Top 10 things horse riders need to know about dealing with bleeding wounds
- If someone suffers a nasty cut, you need to stem the bleeding and clean the wound, but you also need to be aware that the injured person could go into shock
- The best thing to use to clean a wound is dampened gauze or a sterile wipe
- Do not use cotton wool, which can contaminate the wound with fibres
- If the casualty is bleeding heavily, cover the wound with a dressing and bandage – some bandages come with dressing already inside, and are easier to apply
- To dealing with bleeding large wounds another bandage may be required on top if blood is seeping through
- As long as there isn’t a foreign body in the wound, apply firm pressure with the bandage in a bid to stem the bleeding. You can apply further pressure using your hand to encourage clotting, or raise their arm
- If there is an impaled object in the wound DO NOT remove it from the wound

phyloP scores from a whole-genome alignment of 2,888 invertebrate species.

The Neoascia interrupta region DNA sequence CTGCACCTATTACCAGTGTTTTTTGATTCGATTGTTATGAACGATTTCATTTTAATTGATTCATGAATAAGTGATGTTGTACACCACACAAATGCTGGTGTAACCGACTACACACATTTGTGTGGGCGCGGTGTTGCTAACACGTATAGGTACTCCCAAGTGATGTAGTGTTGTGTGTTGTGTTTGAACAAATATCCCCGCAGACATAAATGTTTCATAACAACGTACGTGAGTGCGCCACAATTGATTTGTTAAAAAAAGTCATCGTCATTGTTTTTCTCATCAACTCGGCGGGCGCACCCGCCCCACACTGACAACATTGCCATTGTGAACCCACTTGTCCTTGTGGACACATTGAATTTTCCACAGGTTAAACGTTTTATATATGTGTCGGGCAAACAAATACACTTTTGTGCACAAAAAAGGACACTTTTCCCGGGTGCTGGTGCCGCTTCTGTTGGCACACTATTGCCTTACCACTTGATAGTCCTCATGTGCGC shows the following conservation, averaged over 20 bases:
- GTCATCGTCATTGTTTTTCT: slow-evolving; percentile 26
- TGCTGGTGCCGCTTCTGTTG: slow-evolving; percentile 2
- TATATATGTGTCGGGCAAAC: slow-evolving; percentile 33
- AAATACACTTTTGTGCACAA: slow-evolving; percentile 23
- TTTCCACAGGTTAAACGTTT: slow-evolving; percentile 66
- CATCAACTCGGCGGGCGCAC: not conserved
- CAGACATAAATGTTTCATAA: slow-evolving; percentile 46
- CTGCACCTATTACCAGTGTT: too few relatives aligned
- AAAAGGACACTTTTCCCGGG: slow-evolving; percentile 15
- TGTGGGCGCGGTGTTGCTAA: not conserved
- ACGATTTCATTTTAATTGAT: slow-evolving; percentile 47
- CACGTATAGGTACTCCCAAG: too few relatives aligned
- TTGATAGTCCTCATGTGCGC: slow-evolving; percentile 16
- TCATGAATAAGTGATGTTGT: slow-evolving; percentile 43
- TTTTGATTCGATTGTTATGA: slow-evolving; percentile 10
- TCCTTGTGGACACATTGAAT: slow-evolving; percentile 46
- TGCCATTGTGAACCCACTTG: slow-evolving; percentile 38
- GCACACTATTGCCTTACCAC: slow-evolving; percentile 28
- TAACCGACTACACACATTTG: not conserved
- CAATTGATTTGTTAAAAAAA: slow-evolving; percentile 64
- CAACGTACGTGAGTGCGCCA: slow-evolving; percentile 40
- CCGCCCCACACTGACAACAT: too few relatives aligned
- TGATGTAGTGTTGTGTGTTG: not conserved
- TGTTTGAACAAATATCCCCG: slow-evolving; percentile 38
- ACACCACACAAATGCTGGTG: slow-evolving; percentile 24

- Beware signs of shock
- Their skin has gone pale and cold
- Skin feels clammy to the touch
- They feel sick and thirsty
- They have a fast heart rate
- Know how to treat shock. Keep the casualty warm. Whether they are sitting or lying down, raise their feet to try and improve blood flow to the vital organs
- A casualty that’s walking and talking can be taken to casualty – they may even be OK to get there under their own steam. But if the bleeding is extensive, you may want to call 999.
Why not think about joining us on a specialist horse rider first aid course? To find out which first aid course is best for you check out our specific equestrian first aid webpage.
Medi-K and First Aid Training Co-operative have come together to run specialist equestrian specific first aid courses. For more information about our first aid courses please contact us.